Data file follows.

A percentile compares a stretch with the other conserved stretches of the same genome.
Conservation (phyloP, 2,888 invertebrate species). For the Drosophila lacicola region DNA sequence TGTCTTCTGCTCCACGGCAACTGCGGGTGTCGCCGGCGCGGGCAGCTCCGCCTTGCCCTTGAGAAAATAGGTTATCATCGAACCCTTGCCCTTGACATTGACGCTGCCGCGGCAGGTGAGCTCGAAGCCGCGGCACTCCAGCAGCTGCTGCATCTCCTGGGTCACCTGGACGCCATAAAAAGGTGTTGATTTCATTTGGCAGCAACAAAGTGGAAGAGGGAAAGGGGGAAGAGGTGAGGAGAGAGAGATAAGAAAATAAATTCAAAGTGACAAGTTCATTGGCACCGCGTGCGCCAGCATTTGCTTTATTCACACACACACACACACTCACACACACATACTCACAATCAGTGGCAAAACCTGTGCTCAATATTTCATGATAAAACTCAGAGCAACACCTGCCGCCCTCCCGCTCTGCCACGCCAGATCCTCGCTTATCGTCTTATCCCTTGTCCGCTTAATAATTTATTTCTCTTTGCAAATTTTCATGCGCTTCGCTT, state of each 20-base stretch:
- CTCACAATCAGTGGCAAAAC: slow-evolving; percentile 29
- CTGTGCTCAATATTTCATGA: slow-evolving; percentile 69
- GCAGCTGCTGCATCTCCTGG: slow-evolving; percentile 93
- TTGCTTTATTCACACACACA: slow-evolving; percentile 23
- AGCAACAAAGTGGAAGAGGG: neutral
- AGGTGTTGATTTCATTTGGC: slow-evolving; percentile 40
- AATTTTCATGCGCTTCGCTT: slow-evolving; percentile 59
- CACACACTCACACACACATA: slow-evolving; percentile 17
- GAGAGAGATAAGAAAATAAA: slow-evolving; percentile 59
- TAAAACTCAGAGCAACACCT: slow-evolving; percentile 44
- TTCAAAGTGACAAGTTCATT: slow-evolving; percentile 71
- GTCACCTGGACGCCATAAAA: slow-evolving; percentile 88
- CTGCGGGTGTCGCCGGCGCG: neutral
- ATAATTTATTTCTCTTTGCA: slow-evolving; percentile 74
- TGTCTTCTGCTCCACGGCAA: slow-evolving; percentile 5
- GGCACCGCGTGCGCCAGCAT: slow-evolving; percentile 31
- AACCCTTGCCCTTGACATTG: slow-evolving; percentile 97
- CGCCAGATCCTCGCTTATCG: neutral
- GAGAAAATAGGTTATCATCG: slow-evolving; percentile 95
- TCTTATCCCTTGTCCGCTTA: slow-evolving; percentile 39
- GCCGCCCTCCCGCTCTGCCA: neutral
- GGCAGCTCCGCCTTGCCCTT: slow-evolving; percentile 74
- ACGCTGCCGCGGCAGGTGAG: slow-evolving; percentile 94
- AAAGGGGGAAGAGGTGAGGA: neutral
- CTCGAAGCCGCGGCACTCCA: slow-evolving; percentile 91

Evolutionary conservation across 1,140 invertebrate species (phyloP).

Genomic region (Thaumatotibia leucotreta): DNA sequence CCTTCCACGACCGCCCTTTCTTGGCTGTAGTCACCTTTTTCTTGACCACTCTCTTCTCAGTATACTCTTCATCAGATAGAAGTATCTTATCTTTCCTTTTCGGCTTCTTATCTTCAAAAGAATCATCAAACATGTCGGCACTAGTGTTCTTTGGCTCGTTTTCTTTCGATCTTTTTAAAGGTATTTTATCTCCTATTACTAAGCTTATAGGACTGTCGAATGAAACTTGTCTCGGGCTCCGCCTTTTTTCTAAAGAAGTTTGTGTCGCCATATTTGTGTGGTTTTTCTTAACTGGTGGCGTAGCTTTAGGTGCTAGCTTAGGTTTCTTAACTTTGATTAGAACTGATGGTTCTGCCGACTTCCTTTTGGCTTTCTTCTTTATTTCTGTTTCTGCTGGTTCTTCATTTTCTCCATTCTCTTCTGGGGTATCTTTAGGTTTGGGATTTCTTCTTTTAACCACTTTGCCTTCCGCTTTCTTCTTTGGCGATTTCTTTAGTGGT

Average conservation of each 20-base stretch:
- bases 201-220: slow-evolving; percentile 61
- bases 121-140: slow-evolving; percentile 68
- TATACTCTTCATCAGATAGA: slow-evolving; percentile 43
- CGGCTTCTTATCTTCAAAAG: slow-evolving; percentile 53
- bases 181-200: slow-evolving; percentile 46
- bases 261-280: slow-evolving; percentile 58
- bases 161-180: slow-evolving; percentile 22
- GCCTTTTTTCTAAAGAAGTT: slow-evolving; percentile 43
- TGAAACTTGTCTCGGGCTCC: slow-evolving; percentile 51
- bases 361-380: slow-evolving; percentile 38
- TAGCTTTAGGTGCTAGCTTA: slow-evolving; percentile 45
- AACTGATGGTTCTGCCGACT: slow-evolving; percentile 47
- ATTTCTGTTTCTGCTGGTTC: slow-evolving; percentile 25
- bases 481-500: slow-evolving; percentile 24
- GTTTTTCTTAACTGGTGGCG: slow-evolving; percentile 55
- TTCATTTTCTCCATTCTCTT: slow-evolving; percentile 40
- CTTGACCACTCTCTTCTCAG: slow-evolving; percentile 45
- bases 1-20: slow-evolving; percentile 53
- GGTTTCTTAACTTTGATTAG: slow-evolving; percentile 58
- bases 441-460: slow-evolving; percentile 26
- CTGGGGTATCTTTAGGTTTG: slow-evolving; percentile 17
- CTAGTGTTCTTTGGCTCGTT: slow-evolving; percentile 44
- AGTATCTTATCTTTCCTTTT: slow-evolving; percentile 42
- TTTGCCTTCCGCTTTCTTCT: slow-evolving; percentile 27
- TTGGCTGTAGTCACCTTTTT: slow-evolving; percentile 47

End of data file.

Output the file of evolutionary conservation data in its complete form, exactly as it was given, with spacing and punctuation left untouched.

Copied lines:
A percentile compares a stretch with the other conserved stretches of the same genome.
Conservation (phyloP, 2,888 invertebrate species). For the Drosophila lacicola region DNA sequence TGTCTTCTGCTCCACGGCAACTGCGGGTGTCGCCGGCGCGGGCAGCTCCGCCTTGCCCTTGAGAAAATAGGTTATCATCGAACCCTTGCCCTTGACATTGACGCTGCCGCGGCAGGTGAGCTCGAAGCCGCGGCACTCCAGCAGCTGCTGCATCTCCTGGGTCACCTGGACGCCATAAAAAGGTGTTGATTTCATTTGGCAGCAACAAAGTGGAAGAGGGAAAGGGGGAAGAGGTGAGGAGAGAGAGATAAGAAAATAAATTCAAAGTGACAAGTTCATTGGCACCGCGTGCGCCAGCATTTGCTTTATTCACACACACACACACACTCACACACACATACTCACAATCAGTGGCAAAACCTGTGCTCAATATTTCATGATAAAACTCAGAGCAACACCTGCCGCCCTCCCGCTCTGCCACGCCAGATCCTCGCTTATCGTCTTATCCCTTGTCCGCTTAATAATTTATTTCTCTTTGCAAATTTTCATGCGCTTCGCTT, state of each 20-base stretch:
- CTCACAATCAGTGGCAAAAC: slow-evolving; percentile 29
- CTGTGCTCAATATTTCATGA: slow-evolving; percentile 69
- GCAGCTGCTGCATCTCCTGG: slow-evolving; percentile 93
- TTGCTTTATTCACACACACA: slow-evolving; percentile 23
- AGCAACAAAGTGGAAGAGGG: neutral
- AGGTGTTGATTTCATTTGGC: slow-evolving; percentile 40
- AATTTTCATGCGCTTCGCTT: slow-evolving; percentile 59
- CACACACTCACACACACATA: slow-evolving; percentile 17
- GAGAGAGATAAGAAAATAAA: slow-evolving; percentile 59
- TAAAACTCAGAGCAACACCT: slow-evolving; percentile 44
- TTCAAAGTGACAAGTTCATT: slow-evolving; percentile 71
- GTCACCTGGACGCCATAAAA: slow-evolving; percentile 88
- CTGCGGGTGTCGCCGGCGCG: neutral
- ATAATTTATTTCTCTTTGCA: slow-evolving; percentile 74
- TGTCTTCTGCTCCACGGCAA: slow-evolving; percentile 5
- GGCACCGCGTGCGCCAGCAT: slow-evolving; percentile 31
- AACCCTTGCCCTTGACATTG: slow-evolving; percentile 97
- CGCCAGATCCTCGCTTATCG: neutral
- GAGAAAATAGGTTATCATCG: slow-evolving; percentile 95
- TCTTATCCCTTGTCCGCTTA: slow-evolving; percentile 39
- GCCGCCCTCCCGCTCTGCCA: neutral
- GGCAGCTCCGCCTTGCCCTT: slow-evolving; percentile 74
- ACGCTGCCGCGGCAGGTGAG: slow-evolving; percentile 94
- AAAGGGGGAAGAGGTGAGGA: neutral
- CTCGAAGCCGCGGCACTCCA: slow-evolving; percentile 91

Evolutionary conservation across 1,140 invertebrate species (phyloP).

Genomic region (Thaumatotibia leucotreta): DNA sequence CCTTCCACGACCGCCCTTTCTTGGCTGTAGTCACCTTTTTCTTGACCACTCTCTTCTCAGTATACTCTTCATCAGATAGAAGTATCTTATCTTTCCTTTTCGGCTTCTTATCTTCAAAAGAATCATCAAACATGTCGGCACTAGTGTTCTTTGGCTCGTTTTCTTTCGATCTTTTTAAAGGTATTTTATCTCCTATTACTAAGCTTATAGGACTGTCGAATGAAACTTGTCTCGGGCTCCGCCTTTTTTCTAAAGAAGTTTGTGTCGCCATATTTGTGTGGTTTTTCTTAACTGGTGGCGTAGCTTTAGGTGCTAGCTTAGGTTTCTTAACTTTGATTAGAACTGATGGTTCTGCCGACTTCCTTTTGGCTTTCTTCTTTATTTCTGTTTCTGCTGGTTCTTCATTTTCTCCATTCTCTTCTGGGGTATCTTTAGGTTTGGGATTTCTTCTTTTAACCACTTTGCCTTCCGCTTTCTTCTTTGGCGATTTCTTTAGTGGT

Average conservation of each 20-base stretch:
- bases 201-220: slow-evolving; percentile 61
- bases 121-140: slow-evolving; percentile 68
- TATACTCTTCATCAGATAGA: slow-evolving; percentile 43
- CGGCTTCTTATCTTCAAAAG: slow-evolving; percentile 53
- bases 181-200: slow-evolving; percentile 46
- bases 261-280: slow-evolving; percentile 58
- bases 161-180: slow-evolving; percentile 22
- GCCTTTTTTCTAAAGAAGTT: slow-evolving; percentile 43
- TGAAACTTGTCTCGGGCTCC: slow-evolving; percentile 51
- bases 361-380: slow-evolving; percentile 38
- TAGCTTTAGGTGCTAGCTTA: slow-evolving; percentile 45
- AACTGATGGTTCTGCCGACT: slow-evolving; percentile 47
- ATTTCTGTTTCTGCTGGTTC: slow-evolving; percentile 25
- bases 481-500: slow-evolving; percentile 24
- GTTTTTCTTAACTGGTGGCG: slow-evolving; percentile 55
- TTCATTTTCTCCATTCTCTT: slow-evolving; percentile 40
- CTTGACCACTCTCTTCTCAG: slow-evolving; percentile 45
- bases 1-20: slow-evolving; percentile 53
- GGTTTCTTAACTTTGATTAG: slow-evolving; percentile 58
- bases 441-460: slow-evolving; percentile 26
- CTGGGGTATCTTTAGGTTTG: slow-evolving; percentile 17
- CTAGTGTTCTTTGGCTCGTT: slow-evolving; percentile 44
- AGTATCTTATCTTTCCTTTT: slow-evolving; percentile 42
- TTTGCCTTCCGCTTTCTTCT: slow-evolving; percentile 27
- TTGGCTGTAGTCACCTTTTT: slow-evolving; percentile 47